Sen. Richard Blumenthal wrote to Facebook CEO Mark Zuckerberg on Wednesday, requesting that he or the head of Instagram testify about the platform’s negative effects on children.
Blumenthal wrote, citing internal company documents leaked by Facebook whistleblower Frances Haugen, that Facebook “appears to have concealed vital information from us about teen mental health and addiction. When I sought specific information about Instagram and teens in an August letter, Facebook provided clearly evasive and misleading answers that have now been directly disputed by Ms. Haugen.”
The Wall Street Journal reported in September, as part of a series based on the leaked documents, that Facebook researchers have been studying how Instagram, which it owns, affects its millions of young users for the past three years. According to the findings, the platform can negatively impact mental health and body image, particularly among adolescent girls.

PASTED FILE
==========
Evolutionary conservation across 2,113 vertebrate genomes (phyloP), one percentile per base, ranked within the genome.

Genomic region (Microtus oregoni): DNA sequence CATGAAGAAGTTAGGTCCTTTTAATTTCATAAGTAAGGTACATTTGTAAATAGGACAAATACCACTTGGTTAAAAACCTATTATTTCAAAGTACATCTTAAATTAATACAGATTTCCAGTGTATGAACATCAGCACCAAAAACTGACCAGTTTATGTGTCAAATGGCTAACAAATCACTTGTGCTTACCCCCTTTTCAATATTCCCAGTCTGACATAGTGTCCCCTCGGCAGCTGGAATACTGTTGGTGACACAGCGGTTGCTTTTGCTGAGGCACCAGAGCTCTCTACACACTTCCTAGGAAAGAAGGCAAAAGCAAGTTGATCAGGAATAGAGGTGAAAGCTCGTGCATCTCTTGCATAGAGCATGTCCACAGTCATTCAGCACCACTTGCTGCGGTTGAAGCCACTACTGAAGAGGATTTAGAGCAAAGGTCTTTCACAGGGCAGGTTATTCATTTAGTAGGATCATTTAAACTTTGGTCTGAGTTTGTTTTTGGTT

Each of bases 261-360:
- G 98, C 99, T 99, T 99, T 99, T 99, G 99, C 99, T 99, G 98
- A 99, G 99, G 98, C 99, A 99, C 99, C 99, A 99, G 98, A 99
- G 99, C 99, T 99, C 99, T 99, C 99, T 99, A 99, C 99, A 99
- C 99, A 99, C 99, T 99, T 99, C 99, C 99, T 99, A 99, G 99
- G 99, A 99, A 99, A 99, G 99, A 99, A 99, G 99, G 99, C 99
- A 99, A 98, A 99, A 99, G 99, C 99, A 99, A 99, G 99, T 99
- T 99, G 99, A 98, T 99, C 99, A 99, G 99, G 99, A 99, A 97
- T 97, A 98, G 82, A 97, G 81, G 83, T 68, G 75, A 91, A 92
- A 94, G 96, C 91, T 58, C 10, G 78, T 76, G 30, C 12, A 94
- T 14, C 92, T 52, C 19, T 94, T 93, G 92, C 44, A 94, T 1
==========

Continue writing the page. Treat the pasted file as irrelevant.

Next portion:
Instagram appeared to be forced to reconsider its plans to introduce a version of its service for children under the age of 13 as a result of the Journal’s reporting and the renewed pressure from lawmakers that followed. Instagram announced it would take a break on the project just days before Facebook’s global head of safety, Antigone Davis, testified before Blumenthal’s Commerce subcommittee.
Blumenthal said he was dismayed that in her testimony, Davis “appears to have provided false or inaccurate testimony to me regarding attempts to internally conceal its research.”
“Notably, in response to direct questions about whether Facebook has locked down or shut out access to documents, Ms. Davis stated ‘it’s not my understanding that we’ve done that”‘ and committed to following up with my office about any changes in that understanding. However, last week, several media outlets reported that [Facebook] has locked down documents from the Facebook Integrity team. These are the actions of a company attempting to resist scrutiny, not embrace transparency.”